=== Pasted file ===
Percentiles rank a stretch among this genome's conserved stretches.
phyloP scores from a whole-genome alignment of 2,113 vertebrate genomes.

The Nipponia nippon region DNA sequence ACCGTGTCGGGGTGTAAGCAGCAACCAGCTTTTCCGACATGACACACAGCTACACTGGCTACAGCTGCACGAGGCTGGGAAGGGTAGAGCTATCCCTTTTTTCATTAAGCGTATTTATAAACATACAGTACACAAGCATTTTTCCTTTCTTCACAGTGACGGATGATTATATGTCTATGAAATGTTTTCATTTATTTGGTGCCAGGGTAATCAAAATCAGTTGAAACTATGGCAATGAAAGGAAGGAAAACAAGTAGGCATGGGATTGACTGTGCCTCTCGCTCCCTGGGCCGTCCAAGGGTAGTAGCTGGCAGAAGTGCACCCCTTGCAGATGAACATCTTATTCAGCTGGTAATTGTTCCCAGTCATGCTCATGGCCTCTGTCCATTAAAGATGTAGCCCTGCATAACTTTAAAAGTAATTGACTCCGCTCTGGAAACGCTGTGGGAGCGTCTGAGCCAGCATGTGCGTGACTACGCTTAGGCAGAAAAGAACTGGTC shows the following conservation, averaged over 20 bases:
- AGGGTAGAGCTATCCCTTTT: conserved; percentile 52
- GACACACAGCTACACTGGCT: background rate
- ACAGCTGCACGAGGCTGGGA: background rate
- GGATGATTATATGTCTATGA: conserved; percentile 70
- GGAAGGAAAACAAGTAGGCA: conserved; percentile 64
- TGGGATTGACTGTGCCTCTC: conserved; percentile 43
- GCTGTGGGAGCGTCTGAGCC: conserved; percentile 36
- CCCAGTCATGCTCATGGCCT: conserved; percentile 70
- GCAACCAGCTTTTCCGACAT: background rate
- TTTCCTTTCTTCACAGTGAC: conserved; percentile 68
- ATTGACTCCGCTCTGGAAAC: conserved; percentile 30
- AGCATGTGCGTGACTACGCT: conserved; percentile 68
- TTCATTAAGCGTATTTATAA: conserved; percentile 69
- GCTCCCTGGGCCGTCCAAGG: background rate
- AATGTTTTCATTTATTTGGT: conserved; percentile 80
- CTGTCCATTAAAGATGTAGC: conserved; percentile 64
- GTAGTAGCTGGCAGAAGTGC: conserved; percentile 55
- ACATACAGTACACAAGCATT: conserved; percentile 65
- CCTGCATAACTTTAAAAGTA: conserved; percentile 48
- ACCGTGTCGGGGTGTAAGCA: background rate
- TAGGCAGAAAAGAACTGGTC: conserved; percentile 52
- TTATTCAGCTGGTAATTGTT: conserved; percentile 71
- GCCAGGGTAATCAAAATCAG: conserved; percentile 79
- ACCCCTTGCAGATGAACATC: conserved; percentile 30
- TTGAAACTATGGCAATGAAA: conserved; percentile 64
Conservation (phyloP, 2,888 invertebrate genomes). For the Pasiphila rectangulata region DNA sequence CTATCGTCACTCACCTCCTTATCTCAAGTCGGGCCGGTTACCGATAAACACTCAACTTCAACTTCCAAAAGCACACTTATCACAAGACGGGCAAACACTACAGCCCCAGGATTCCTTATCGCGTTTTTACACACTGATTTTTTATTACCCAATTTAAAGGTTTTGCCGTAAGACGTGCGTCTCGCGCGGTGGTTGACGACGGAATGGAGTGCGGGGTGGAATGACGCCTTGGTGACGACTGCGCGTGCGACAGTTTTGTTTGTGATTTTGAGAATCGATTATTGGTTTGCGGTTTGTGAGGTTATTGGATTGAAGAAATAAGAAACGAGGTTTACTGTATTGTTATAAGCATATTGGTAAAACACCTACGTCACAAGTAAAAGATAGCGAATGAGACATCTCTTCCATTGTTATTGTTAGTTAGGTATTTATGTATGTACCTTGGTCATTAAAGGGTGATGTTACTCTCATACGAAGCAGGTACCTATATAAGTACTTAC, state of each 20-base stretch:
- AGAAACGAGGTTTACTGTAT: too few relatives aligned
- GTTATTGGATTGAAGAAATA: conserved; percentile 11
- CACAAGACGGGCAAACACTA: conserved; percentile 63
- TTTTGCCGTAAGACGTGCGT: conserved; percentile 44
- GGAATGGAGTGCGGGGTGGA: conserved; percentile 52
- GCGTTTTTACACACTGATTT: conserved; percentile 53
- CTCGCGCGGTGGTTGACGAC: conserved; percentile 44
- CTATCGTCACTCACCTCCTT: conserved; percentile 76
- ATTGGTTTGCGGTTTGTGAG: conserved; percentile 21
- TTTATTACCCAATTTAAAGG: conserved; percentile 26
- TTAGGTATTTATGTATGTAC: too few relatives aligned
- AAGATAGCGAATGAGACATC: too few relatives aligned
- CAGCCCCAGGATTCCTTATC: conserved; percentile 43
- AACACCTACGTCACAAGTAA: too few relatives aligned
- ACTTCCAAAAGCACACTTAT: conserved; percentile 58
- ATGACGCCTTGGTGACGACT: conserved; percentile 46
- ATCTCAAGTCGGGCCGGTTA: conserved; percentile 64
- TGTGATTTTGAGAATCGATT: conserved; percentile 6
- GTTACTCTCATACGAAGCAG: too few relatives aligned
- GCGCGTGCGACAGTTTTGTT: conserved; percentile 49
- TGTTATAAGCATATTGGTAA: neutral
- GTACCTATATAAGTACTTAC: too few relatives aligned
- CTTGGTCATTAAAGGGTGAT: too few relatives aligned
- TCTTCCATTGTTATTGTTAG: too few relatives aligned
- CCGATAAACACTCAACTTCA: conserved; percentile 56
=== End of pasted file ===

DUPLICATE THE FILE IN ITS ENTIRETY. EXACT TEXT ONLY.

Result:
Percentiles rank a stretch among this genome's conserved stretches.
phyloP scores from a whole-genome alignment of 2,113 vertebrate genomes.

The Nipponia nippon region DNA sequence ACCGTGTCGGGGTGTAAGCAGCAACCAGCTTTTCCGACATGACACACAGCTACACTGGCTACAGCTGCACGAGGCTGGGAAGGGTAGAGCTATCCCTTTTTTCATTAAGCGTATTTATAAACATACAGTACACAAGCATTTTTCCTTTCTTCACAGTGACGGATGATTATATGTCTATGAAATGTTTTCATTTATTTGGTGCCAGGGTAATCAAAATCAGTTGAAACTATGGCAATGAAAGGAAGGAAAACAAGTAGGCATGGGATTGACTGTGCCTCTCGCTCCCTGGGCCGTCCAAGGGTAGTAGCTGGCAGAAGTGCACCCCTTGCAGATGAACATCTTATTCAGCTGGTAATTGTTCCCAGTCATGCTCATGGCCTCTGTCCATTAAAGATGTAGCCCTGCATAACTTTAAAAGTAATTGACTCCGCTCTGGAAACGCTGTGGGAGCGTCTGAGCCAGCATGTGCGTGACTACGCTTAGGCAGAAAAGAACTGGTC shows the following conservation, averaged over 20 bases:
- AGGGTAGAGCTATCCCTTTT: conserved; percentile 52
- GACACACAGCTACACTGGCT: background rate
- ACAGCTGCACGAGGCTGGGA: background rate
- GGATGATTATATGTCTATGA: conserved; percentile 70
- GGAAGGAAAACAAGTAGGCA: conserved; percentile 64
- TGGGATTGACTGTGCCTCTC: conserved; percentile 43
- GCTGTGGGAGCGTCTGAGCC: conserved; percentile 36
- CCCAGTCATGCTCATGGCCT: conserved; percentile 70
- GCAACCAGCTTTTCCGACAT: background rate
- TTTCCTTTCTTCACAGTGAC: conserved; percentile 68
- ATTGACTCCGCTCTGGAAAC: conserved; percentile 30
- AGCATGTGCGTGACTACGCT: conserved; percentile 68
- TTCATTAAGCGTATTTATAA: conserved; percentile 69
- GCTCCCTGGGCCGTCCAAGG: background rate
- AATGTTTTCATTTATTTGGT: conserved; percentile 80
- CTGTCCATTAAAGATGTAGC: conserved; percentile 64
- GTAGTAGCTGGCAGAAGTGC: conserved; percentile 55
- ACATACAGTACACAAGCATT: conserved; percentile 65
- CCTGCATAACTTTAAAAGTA: conserved; percentile 48
- ACCGTGTCGGGGTGTAAGCA: background rate
- TAGGCAGAAAAGAACTGGTC: conserved; percentile 52
- TTATTCAGCTGGTAATTGTT: conserved; percentile 71
- GCCAGGGTAATCAAAATCAG: conserved; percentile 79
- ACCCCTTGCAGATGAACATC: conserved; percentile 30
- TTGAAACTATGGCAATGAAA: conserved; percentile 64
Conservation (phyloP, 2,888 invertebrate genomes). For the Pasiphila rectangulata region DNA sequence CTATCGTCACTCACCTCCTTATCTCAAGTCGGGCCGGTTACCGATAAACACTCAACTTCAACTTCCAAAAGCACACTTATCACAAGACGGGCAAACACTACAGCCCCAGGATTCCTTATCGCGTTTTTACACACTGATTTTTTATTACCCAATTTAAAGGTTTTGCCGTAAGACGTGCGTCTCGCGCGGTGGTTGACGACGGAATGGAGTGCGGGGTGGAATGACGCCTTGGTGACGACTGCGCGTGCGACAGTTTTGTTTGTGATTTTGAGAATCGATTATTGGTTTGCGGTTTGTGAGGTTATTGGATTGAAGAAATAAGAAACGAGGTTTACTGTATTGTTATAAGCATATTGGTAAAACACCTACGTCACAAGTAAAAGATAGCGAATGAGACATCTCTTCCATTGTTATTGTTAGTTAGGTATTTATGTATGTACCTTGGTCATTAAAGGGTGATGTTACTCTCATACGAAGCAGGTACCTATATAAGTACTTAC, state of each 20-base stretch:
- AGAAACGAGGTTTACTGTAT: too few relatives aligned
- GTTATTGGATTGAAGAAATA: conserved; percentile 11
- CACAAGACGGGCAAACACTA: conserved; percentile 63
- TTTTGCCGTAAGACGTGCGT: conserved; percentile 44
- GGAATGGAGTGCGGGGTGGA: conserved; percentile 52
- GCGTTTTTACACACTGATTT: conserved; percentile 53
- CTCGCGCGGTGGTTGACGAC: conserved; percentile 44
- CTATCGTCACTCACCTCCTT: conserved; percentile 76
- ATTGGTTTGCGGTTTGTGAG: conserved; percentile 21
- TTTATTACCCAATTTAAAGG: conserved; percentile 26
- TTAGGTATTTATGTATGTAC: too few relatives aligned
- AAGATAGCGAATGAGACATC: too few relatives aligned
- CAGCCCCAGGATTCCTTATC: conserved; percentile 43
- AACACCTACGTCACAAGTAA: too few relatives aligned
- ACTTCCAAAAGCACACTTAT: conserved; percentile 58
- ATGACGCCTTGGTGACGACT: conserved; percentile 46
- ATCTCAAGTCGGGCCGGTTA: conserved; percentile 64
- TGTGATTTTGAGAATCGATT: conserved; percentile 6
- GTTACTCTCATACGAAGCAG: too few relatives aligned
- GCGCGTGCGACAGTTTTGTT: conserved; percentile 49
- TGTTATAAGCATATTGGTAA: neutral
- GTACCTATATAAGTACTTAC: too few relatives aligned
- CTTGGTCATTAAAGGGTGAT: too few relatives aligned
- TCTTCCATTGTTATTGTTAG: too few relatives aligned
- CCGATAAACACTCAACTTCA: conserved; percentile 56